Injustice is a critical theme in Edwidge Danticat’s novel Nineteen Thirty-Seven when it comes to storyline and development. In this writing, the experiences of Haitian immigrants in the Dominican Republic are described. The Dominican army, led by General Rafael Trujillo, expelled immigrant workers from sugar cane plantations in 1937. On the sugar estates, the killing took place over five days. Their remains had been sealed and deposited into the Massacre River after they had died. This river was the informal border between Haiti and the Dominican Republic.

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Because of the tragedy, many people, including Josephine’s grandmother, lost their lives. On the other hand, Josephine’s mother had managed to cross the river and escape the ensuing mayhem without injury (Danticat 40). Under the dictatorship, atrocities such as murder were committed without regard to the motives or status of the victim, as well as oppression. As the novel progresses, the importance of injustices and violations increases since they occur when Haitian natural history blends with Josephine and her mother’s story.

Danticat’s fiction skillfully denounced human relations norms based on the perpetrators’ own words and actions. When Josephine visited her mother in prison, it was apparent how much the lady had changed since she last saw her. While in jail, Josephine describes an oppressive and depressing environment that is represented in her heartbreaking narrative. Josephine would bring food to her starving mother for a single meal as a child, but she had no idea that prison food could only be given out once in a few weeks. This is unequivocal proof of the institutionalized dehumanization that took place. This incident makes Josephine feel a lot of pity for her mother. During one of her trips to the prison, she comes across a prisoner suffering from severe spinal bleeding, and she resolves to assist her. For the most part, women were kept in jail because they were endowed with ethereal wings that allowed them to fly at night (Danticat 40). Because they were thought to be witches, they were subjected to cruel treatment to keep them from ascending to the skies.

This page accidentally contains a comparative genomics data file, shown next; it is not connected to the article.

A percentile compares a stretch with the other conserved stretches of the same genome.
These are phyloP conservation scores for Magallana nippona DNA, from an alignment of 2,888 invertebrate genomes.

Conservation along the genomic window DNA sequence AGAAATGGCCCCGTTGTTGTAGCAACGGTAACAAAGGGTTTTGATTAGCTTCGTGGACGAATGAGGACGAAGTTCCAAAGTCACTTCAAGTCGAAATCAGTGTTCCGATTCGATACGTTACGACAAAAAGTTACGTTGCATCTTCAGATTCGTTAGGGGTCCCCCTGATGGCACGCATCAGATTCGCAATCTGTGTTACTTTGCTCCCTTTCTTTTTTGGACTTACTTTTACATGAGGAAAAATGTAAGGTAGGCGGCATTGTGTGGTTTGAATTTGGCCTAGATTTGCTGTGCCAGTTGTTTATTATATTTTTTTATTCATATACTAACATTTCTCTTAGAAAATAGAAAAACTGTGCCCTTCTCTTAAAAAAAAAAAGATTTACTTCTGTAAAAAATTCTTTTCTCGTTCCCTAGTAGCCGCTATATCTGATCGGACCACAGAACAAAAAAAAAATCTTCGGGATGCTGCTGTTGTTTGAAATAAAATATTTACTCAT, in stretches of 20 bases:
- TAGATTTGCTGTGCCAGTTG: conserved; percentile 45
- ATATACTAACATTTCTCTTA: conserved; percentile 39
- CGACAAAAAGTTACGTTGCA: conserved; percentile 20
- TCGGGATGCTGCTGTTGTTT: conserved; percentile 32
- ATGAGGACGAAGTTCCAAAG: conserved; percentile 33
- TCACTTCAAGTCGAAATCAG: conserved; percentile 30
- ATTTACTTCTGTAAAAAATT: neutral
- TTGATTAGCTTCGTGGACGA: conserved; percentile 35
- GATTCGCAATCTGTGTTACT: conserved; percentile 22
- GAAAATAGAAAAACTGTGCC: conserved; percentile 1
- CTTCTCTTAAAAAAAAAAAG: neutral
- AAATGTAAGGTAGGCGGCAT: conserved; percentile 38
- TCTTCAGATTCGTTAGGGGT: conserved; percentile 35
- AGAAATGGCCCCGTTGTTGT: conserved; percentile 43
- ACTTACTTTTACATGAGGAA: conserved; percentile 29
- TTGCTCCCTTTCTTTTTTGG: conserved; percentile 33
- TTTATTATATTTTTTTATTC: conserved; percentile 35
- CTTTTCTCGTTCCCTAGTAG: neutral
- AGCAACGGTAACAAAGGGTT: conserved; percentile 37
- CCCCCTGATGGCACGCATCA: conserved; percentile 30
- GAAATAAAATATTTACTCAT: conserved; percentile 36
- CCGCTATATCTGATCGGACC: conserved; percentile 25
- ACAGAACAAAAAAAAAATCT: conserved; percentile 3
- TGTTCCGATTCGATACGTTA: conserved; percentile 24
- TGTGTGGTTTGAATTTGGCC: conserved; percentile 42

The story, in addition to the issues of freedom and the person’s position in society, also raises the issue of relations between mother and daughter. In the last days of Manman’s life, a close and strong bond is revealed between her and Josephine. It began as a classic tie, but it was strengthened by grandmother’s sacrifice. The grandmother, not named in the book, shed her blood so that her daughter and even her unborn granddaughter could get out of the Dominican Republic in one piece. Moreover, Josephine was born on the same day that her grandmother sacrificed herself. According to Manman, Josephine “came out at the right moment to take [her] mother’s place” (Dantiсat 40). It is clear from this episode that for Manman, her child fills the empty hole in her heart left by her mother’s death. Consequently, the symbol of this relationship is the Madonna porcelain figure, passed down between women of this family.

Throughout Edwidge Danticat’s story, there are portrayals of revolution, injustice, social class oppression, and resistance. Each of these images and events is addressed in length, with specific examples supplied in the book. This is done not just to steer the novel’s storyline but also to give the reader a thorough grasp of these principles as they apply to the story. These themes are markers of social degradation, as depicted in the intertwining of Josephine and her mother’s character development in the context of contemporary Haitian culture. Finally, the novel makes excellent use of these aspects in themes to provide the reader with amusement, education, and enlightenment.

Work Cited

Danticat, Edwidge. Nineteen thirty-seven. Recorded Books, 2007.